Pink surveyor markers used in conjunction with seismic testing

Some of our friends who have leased and been notified that crews will be coming by soon, have not left the house together for weeks. The couple has made sure one of them is home at all times so they can try to negotiate where the paths and explosives go. They have gardens, wetlands, and other property features they cherish. They know the game trails and where the deer bed. They are not reassured by the vague language of Shell’s claims that everything will be all right.

Obviously Shell, or any other gas company, has different priorities than my friends. And landowners can have different priorities, which is why some lease and some don’t. And once a lease is signed—even with well thought out addendums and restrictions on surface disruption—the gas company has the upperhand. Many will work well with property owners, but when their interests directly clash it will almost always be the gas company that gets its way.

Public distrust of fracking (the process and the companies) has grown strong enough that even Washington is aware that more science and more transparency is needed or exploration might be impeded (see the NPR story). Clearly the gas companies have the most money, and money equals power—especially the power to control or heavily influence the flow of information. And people are starting to react against how they’ve wielded that power.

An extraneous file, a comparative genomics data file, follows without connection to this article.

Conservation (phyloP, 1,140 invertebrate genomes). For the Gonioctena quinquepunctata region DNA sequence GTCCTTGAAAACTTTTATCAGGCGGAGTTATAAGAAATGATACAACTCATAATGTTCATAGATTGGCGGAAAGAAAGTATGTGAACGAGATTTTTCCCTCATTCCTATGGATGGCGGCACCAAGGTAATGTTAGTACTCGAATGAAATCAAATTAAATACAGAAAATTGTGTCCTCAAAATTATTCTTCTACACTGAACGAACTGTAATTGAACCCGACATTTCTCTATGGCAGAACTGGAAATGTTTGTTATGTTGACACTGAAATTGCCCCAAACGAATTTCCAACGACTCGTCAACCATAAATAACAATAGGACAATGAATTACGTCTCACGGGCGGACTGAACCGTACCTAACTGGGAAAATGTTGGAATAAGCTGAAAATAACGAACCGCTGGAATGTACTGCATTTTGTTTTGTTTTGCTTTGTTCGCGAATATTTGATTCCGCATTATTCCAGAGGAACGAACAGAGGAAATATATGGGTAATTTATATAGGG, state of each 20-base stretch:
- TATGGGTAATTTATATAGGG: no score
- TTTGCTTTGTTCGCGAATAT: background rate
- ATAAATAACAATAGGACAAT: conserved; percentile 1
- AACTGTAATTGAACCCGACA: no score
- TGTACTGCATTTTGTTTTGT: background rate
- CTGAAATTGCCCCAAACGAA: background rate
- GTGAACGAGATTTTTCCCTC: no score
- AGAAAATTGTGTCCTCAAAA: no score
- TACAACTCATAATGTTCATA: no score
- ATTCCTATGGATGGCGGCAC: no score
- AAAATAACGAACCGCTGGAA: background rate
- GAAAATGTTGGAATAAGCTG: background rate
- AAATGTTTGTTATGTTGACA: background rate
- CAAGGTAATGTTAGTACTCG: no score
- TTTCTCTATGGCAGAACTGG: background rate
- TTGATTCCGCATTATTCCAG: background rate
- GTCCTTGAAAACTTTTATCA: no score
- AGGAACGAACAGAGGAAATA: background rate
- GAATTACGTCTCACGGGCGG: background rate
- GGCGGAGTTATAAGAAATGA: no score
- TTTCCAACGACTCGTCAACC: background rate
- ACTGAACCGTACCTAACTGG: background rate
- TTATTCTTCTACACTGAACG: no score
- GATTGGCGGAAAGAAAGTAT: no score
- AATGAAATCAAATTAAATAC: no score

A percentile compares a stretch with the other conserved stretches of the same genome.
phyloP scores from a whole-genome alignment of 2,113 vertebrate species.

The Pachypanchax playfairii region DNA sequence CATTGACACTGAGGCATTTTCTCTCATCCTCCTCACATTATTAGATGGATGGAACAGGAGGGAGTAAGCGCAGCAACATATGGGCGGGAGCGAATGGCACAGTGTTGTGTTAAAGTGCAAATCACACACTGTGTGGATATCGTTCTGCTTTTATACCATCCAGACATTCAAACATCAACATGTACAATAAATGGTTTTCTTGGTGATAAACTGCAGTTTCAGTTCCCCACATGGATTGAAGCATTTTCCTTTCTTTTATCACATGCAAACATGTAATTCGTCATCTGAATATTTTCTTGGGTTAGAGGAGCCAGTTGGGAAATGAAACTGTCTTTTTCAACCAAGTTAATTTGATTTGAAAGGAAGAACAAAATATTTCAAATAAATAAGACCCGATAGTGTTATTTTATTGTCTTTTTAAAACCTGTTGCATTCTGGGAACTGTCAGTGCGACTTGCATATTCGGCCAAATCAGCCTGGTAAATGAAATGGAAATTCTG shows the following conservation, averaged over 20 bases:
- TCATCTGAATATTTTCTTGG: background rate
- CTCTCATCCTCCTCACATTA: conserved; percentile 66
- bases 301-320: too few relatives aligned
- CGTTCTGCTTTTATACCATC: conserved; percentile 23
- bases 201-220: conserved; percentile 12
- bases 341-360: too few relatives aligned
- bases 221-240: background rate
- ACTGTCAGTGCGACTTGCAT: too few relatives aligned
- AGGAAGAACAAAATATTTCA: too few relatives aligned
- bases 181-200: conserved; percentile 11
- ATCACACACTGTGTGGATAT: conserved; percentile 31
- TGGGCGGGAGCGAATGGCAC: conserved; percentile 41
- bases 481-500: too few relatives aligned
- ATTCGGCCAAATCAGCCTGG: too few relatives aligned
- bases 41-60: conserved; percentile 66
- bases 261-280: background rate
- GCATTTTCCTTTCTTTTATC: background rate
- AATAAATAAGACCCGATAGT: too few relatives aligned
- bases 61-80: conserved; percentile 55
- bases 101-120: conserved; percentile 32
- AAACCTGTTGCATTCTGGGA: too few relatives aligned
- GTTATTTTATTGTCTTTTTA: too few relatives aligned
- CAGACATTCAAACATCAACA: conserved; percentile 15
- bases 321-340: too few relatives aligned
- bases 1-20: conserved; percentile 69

I recognize that 3-D seismic testing yields important information and can help wells be placed more efficiently. But the way gas companies stake out the lines of discussion—at our door and on paper—to cut through obstacles and get what they want makes it hard for me to trust anything they do. So my immediate response is to say no, please leave me alone. No matter how rich they say we’d become, or how harmless and helpful a process is touted to be. And that’s unfortunate for all parties.

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11 Responses to “This is Only (?) a Test”

  1. Go you! A thoughtful, intelligent reading of a contract, a sensitive questioning of implications…what a hemorrhoid you must to the gas companies who are so used to blinding people with $$$$!!! Fabulous. Wish more people were like you!

  2. Anya said